Whet Your Thistle
Idaho creamery creates cheeses with weedy rennet
Like many in the cheesemaking world, Kendall Russell did not grow up aspiring to be a cheesemaker. A highly unlikely choice at any career fair, the decision to make cheese professionally is one that typically evolves gradually, usually beginning with a chance cheese encounter. Russell’s experience is no exception.
His initial foray into cheesemaking in the mid-2000s was a joke at first, actually a gag gift given to Russell from friends. The outdated home cheesemaking kit piqued his interest but was not effective at all; that’s when his training as a microbiologist and biochemist counted.
From his home in Richmond, Virginia, he explored bacterial starter cultures, studied milk chemistry and the scientific nuances of making good cheese. As his hobby became increasingly serious, a call from his new father-in-law, a western rancher, opened the possibility of an exciting new adventure.
“He called and asked if I were to start a dairy, what kind of animals would I milk: cows or goats? I said, ‘Sheep.’ In 2008, there weren’t many people making sheep cheese. It seemed like an opportunity and a niche.”
The couple moved to the farm, located in Rexburg, Idaho. Remote, rugged and abundant land, the ranch was perfect for grazing and near the scenic wonderland of Yellowstone and Grand Teton national parks.
Under the name Lark’s Meadow Farms, his first cheeses, Dulcinea, an Alpine-style sheep’s milk cheese, and Helen, a cow’s milk version of the same style, were well received. His knowledge and know-how were evident in the final products, but it was the land that made them distinct, much like fine wine.
“Our farm is at an altitude of 4,865 feet at the confluence of the upper Snake River and Teton River valleys, so we choose to embrace a style of cheese that reflects the terroir,” Russell said.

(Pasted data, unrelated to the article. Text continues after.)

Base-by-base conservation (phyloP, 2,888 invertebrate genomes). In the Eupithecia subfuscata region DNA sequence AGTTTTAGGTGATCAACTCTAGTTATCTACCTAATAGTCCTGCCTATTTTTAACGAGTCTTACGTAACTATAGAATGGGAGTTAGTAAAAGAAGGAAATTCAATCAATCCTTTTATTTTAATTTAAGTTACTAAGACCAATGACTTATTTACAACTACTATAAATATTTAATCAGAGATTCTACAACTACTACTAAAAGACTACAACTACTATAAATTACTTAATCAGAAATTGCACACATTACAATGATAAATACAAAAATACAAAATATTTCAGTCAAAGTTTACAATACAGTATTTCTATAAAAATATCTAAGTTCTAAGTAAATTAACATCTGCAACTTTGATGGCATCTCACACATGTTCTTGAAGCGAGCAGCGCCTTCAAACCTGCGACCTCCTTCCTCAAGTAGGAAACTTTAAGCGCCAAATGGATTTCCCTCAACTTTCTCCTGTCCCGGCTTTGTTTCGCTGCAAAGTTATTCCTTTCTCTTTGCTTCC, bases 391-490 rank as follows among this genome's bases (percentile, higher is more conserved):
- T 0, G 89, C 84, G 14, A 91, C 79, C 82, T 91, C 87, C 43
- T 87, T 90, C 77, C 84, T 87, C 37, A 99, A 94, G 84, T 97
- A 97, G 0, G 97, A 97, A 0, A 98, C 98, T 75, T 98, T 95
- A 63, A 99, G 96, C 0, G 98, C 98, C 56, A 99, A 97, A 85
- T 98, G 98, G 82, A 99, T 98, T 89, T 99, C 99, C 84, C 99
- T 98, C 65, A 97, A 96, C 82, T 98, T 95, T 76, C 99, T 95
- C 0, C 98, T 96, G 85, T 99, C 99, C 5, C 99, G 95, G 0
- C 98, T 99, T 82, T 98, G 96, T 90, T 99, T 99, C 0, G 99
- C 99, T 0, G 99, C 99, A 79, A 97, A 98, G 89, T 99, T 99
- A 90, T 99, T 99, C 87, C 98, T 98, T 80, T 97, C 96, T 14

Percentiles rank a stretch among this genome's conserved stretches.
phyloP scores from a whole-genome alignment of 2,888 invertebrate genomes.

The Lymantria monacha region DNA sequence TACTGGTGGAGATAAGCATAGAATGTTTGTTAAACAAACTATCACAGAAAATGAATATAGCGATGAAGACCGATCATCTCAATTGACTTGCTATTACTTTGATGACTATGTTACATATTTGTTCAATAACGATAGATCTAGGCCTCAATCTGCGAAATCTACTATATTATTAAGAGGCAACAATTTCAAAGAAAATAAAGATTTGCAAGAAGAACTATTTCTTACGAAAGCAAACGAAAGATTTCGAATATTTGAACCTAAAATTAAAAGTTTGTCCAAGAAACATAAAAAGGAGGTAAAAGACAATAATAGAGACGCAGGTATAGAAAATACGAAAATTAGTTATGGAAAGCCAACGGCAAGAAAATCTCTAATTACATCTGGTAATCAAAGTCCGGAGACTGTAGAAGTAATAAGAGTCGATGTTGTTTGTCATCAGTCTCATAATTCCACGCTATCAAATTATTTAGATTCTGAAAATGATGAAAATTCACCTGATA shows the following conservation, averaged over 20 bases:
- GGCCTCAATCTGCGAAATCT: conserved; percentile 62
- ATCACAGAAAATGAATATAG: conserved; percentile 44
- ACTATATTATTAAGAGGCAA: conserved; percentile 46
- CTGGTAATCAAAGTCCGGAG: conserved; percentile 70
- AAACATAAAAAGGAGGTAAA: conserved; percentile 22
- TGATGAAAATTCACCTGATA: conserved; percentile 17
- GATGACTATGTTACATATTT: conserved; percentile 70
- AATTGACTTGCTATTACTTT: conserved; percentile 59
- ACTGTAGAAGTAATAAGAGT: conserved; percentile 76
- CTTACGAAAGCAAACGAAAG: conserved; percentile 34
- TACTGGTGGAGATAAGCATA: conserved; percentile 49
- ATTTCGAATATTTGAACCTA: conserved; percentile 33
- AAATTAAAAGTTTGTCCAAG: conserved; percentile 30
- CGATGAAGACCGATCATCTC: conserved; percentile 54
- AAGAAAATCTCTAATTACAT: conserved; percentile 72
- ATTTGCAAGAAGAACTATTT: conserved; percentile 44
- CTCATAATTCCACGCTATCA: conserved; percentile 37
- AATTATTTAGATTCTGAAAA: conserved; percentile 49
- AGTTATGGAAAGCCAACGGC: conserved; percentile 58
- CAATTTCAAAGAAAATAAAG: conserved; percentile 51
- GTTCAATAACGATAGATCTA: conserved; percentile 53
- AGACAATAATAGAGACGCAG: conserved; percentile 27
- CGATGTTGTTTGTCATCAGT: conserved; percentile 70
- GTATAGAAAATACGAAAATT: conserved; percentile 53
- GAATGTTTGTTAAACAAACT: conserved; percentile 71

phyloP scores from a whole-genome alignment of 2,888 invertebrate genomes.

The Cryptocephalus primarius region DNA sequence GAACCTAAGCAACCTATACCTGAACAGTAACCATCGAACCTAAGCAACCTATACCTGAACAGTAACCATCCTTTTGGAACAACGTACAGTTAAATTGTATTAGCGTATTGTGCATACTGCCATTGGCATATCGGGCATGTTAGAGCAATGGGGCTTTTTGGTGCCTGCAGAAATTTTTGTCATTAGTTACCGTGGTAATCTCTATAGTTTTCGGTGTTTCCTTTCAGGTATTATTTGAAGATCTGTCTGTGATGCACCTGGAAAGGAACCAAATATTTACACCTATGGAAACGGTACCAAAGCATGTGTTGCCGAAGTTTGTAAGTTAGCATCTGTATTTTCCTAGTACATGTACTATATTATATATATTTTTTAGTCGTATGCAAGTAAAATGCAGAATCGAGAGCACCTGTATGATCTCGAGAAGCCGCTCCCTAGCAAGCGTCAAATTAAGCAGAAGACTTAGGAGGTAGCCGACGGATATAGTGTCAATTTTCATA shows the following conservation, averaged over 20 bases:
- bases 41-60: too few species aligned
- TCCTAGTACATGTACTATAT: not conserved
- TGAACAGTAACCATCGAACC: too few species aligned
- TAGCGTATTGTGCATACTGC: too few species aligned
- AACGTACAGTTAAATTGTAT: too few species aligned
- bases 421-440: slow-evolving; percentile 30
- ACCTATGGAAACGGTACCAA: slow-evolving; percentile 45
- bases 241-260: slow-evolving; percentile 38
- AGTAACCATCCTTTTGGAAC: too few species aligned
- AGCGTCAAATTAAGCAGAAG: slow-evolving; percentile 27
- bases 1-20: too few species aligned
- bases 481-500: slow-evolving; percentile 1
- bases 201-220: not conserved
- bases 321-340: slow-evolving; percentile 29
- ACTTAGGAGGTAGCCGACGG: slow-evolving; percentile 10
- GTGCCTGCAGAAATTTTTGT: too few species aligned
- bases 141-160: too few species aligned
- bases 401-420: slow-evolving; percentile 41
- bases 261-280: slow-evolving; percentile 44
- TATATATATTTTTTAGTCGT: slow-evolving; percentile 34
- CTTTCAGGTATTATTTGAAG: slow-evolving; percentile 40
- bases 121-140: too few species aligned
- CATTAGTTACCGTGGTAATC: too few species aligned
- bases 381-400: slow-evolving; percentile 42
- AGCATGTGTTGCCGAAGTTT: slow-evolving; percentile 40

The Alpine-style cheeses are crafted with milk from their mix of East Friesian, a breed originating from northern Germany, and Lacaune, a variety from southern France; the cow’s milk is purchased from two small, local dairies. The animals graze on fields of alfalfa growing in rich volcanic soil. The pasture contributes subtle flavor complexities, making the cheeses memorable.
“Cheese is an ancient food, so it is hard to be completely original with a food so old,” he said.
Yet the lengthy history and traditions of cheese have not prevented him from stretching his own recipes, including a recent creation inspired by thistle rennet, used in classic Portuguese cheeses. Russell describes his interpretation as an “American original” because making thistle rennet was very much trial and error.
“I had thistles growing all over my property, but there wasn’t much information on making thistle rennet out there,” he said.
Using various amounts and concentrations of thistle, he experimented until he found a favorable flavor profile. His early efforts were not palatable, too bitter and sour. Later, after comparing the traditional Portuguese thistle cheeses he was emulating, he was amazed to discover these bitter and sour notes are hallmarks.
His version, Alto Valle, or high-valley, is a nod to the farm’s location in the upper Snake River Valley. The cheese is as smooth and rich as you’d expect from sheep’s milk cheese, with the subtle funk and savory notes enhanced by the brine washing.
Cloud Veil, an ash-covered variety resembling a goat’s milk Valençay, uses thistle rennet, too, yet the coagulant— for both cheeses — comes from overseas instead of his ranch. In order to be compliant with the requirements of the Food Safety and Modernization Act, each batch of rennet would need to undergo rigorous testing. For now, this step is too much for the limited profit margins in sheep cheese, so he imports thistle rennet from Portugal.
With three more thistle rennet cheeses in development, Russell hopes to be a pioneer in the emerging niche.
“I consider working with thistle rennet to be like a conductor of a symphony,” he explained. “At first, you may have an out of control woodwind section, but once you get them under control, you can do some really interesting things.”
Since the move to Idaho and the launch of the cheese business, Russell and his wife, Rachel, have expanded their family significantly, with four daughters between 2 and 7 years old. A trained baker, Rachel works on the farm, balances the books as well as bakes the bread that accompanies their cheeses at markets in Jackson Hole, Wyoming and Salt Lake City.
Lark’s Meadow cheeses are available at Cheese Bar and other specialty purveyors in Portland. You can also meet the cheesemaker at the 2016 Wedge Festival, Oct. 1, at the Green Dragon in Portland.